Goodness, Gracious(ness), Great Balls of Fire
The modern image of heaven—clouds, harps, and a perpetual Sunday service—is hardly inspiring. Even hell sounds like an improvement. It may be fiery and dark, but interesting people live there, and at least the demons have some fun.
Such views would have seemed ludicrous to Christians in Dante's day. Dante and his contemporaries had inherited rich images of heaven and hell from the Bible, early Christian writings, and the great imaginations of the Middle Ages. These shifting images reflect both the enormous range of human creativity and our ultimate inability to grasp what only God understands.
The Bible mentions heaven frequently and hell rarely. Both are depicted as places with physical characteristics but also as conditions: heaven is a state of being eternally with God in unending love for him and for our neighbors, while hell is a state of being eternally separated from God and neighbor, owing to a person's refusal to accept love.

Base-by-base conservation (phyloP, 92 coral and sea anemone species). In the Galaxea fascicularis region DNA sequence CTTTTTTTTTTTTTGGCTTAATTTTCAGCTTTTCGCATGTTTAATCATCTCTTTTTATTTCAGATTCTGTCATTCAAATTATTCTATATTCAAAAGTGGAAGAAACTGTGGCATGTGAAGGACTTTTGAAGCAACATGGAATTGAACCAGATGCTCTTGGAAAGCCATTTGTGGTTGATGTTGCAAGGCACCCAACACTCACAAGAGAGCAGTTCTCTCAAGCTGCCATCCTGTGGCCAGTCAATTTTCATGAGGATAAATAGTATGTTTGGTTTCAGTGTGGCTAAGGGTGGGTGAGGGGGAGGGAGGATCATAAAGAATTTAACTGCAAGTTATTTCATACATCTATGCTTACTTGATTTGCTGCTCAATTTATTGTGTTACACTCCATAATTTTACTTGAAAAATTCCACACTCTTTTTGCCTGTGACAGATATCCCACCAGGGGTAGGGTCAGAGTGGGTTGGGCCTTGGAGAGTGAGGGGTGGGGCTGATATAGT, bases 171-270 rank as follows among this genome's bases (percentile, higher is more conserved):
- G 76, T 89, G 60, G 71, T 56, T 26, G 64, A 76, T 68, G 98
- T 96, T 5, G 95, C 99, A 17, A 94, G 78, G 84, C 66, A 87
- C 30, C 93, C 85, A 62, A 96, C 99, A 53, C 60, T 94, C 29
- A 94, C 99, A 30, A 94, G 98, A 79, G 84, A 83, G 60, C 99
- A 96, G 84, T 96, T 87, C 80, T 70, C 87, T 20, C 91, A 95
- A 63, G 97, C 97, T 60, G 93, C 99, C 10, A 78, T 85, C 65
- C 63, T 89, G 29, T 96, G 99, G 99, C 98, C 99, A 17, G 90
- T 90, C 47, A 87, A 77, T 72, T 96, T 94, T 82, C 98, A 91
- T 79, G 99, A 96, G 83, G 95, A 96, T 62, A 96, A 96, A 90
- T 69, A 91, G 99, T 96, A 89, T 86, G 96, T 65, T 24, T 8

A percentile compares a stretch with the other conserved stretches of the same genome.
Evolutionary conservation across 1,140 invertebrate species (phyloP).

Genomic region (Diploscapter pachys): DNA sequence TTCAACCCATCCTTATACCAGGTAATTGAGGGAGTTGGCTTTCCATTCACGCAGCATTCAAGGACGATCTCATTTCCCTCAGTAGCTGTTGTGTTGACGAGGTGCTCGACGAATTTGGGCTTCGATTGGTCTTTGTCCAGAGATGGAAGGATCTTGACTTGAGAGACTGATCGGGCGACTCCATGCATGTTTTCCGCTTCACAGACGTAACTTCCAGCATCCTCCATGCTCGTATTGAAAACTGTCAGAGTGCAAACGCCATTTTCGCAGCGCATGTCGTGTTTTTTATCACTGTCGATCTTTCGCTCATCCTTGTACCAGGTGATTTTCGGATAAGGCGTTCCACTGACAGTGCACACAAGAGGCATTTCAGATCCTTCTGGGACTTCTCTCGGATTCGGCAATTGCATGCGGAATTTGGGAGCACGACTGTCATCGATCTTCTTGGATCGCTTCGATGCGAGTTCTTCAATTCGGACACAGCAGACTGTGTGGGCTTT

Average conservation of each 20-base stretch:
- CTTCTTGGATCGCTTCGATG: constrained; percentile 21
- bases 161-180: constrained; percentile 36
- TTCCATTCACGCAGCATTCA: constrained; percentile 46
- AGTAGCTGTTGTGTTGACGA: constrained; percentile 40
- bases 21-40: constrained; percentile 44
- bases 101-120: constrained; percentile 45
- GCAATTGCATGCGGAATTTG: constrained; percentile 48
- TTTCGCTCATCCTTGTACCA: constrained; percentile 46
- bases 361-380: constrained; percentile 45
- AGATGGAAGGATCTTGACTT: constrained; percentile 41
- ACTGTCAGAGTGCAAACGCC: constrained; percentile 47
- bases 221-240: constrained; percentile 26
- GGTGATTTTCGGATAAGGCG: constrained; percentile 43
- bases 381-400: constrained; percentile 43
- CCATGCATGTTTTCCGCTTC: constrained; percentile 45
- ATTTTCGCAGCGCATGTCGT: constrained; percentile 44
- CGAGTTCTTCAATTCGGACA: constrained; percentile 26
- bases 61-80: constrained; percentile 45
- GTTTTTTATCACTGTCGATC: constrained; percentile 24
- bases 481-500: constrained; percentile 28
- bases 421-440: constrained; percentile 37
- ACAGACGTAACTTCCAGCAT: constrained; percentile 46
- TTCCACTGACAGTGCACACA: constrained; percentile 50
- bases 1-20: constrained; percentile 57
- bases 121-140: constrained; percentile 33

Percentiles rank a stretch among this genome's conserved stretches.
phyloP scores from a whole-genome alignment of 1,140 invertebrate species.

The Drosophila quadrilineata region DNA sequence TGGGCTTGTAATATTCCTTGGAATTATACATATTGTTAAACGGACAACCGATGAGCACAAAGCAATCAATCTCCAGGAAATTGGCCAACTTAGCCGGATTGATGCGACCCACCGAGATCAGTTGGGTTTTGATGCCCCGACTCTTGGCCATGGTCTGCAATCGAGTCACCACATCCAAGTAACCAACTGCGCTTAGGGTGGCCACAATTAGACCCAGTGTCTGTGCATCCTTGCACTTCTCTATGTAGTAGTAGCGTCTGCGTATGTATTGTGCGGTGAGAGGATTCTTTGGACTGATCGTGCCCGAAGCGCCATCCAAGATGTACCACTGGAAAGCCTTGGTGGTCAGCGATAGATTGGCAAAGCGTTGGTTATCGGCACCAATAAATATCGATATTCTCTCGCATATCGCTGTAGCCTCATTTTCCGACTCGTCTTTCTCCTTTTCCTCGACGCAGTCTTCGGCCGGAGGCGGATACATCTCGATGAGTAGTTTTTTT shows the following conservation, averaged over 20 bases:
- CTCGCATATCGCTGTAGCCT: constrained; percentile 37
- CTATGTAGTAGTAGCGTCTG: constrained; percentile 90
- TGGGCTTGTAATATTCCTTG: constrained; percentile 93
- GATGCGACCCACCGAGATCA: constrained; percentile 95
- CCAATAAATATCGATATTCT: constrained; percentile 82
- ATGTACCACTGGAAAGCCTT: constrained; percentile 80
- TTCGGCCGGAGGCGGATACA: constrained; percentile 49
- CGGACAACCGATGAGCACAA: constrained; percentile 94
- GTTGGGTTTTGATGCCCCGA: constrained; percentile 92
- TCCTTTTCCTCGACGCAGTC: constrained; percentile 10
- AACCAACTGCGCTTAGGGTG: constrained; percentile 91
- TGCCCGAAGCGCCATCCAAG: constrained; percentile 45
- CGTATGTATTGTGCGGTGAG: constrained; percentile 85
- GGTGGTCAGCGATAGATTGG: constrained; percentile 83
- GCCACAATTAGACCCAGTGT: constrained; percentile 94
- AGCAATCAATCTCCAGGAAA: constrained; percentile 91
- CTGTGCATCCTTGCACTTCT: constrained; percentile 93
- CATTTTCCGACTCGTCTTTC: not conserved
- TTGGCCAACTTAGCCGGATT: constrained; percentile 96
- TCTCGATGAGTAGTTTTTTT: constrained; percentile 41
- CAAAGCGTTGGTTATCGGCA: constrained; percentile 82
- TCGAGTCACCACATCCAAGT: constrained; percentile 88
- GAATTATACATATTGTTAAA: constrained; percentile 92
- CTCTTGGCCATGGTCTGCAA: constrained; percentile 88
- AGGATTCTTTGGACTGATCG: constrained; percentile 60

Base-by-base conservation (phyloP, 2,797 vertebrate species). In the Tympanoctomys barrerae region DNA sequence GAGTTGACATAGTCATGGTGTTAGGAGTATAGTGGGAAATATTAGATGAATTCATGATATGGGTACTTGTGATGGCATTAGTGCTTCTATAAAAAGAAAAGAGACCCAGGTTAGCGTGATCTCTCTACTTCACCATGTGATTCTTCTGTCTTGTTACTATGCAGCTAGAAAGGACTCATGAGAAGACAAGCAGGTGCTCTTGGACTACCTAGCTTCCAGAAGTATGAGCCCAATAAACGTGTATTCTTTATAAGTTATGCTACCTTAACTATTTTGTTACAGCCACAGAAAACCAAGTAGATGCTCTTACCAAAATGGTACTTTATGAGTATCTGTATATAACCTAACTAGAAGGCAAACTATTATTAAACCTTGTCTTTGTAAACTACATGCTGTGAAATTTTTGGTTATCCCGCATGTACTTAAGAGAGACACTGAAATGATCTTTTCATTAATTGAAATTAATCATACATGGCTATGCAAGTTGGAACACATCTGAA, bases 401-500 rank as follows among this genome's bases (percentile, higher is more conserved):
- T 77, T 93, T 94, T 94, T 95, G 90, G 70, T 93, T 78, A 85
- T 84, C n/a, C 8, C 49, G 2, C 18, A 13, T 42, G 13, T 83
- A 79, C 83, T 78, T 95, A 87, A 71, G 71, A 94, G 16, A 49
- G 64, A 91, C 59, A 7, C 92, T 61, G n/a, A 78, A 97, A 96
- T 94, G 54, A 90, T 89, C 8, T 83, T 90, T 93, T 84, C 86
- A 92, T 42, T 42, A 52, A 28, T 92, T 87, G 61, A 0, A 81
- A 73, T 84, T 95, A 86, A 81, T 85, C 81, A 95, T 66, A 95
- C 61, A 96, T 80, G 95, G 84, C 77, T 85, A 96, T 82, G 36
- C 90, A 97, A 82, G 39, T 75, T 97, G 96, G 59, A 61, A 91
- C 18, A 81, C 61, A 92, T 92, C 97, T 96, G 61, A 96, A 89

The Old Testament focuses on the covenant (contract) between the Lord and the community: the people of Israel. For the Hebrews, salvation involved the whole community, not just the individual. As an extension of this community experience, the Hebrews identified heaven with the City of Jerusalem.
The prophet Zechariah proclaimed that Jerusalem was the center of Israel now and in the future: "This is what the Lord says: 'I will return to Zion and dwell in Jerusalem' " (Zech. 8:3). There the resurrection and judgment will take place, and the Messiah will bring the Kingdom of God to earth with the return of the people of Israel to the Promised Land.
The New Testament epistles and gospels say little about the celestial realm. The Book of Revelation contains the most descriptive treatment ...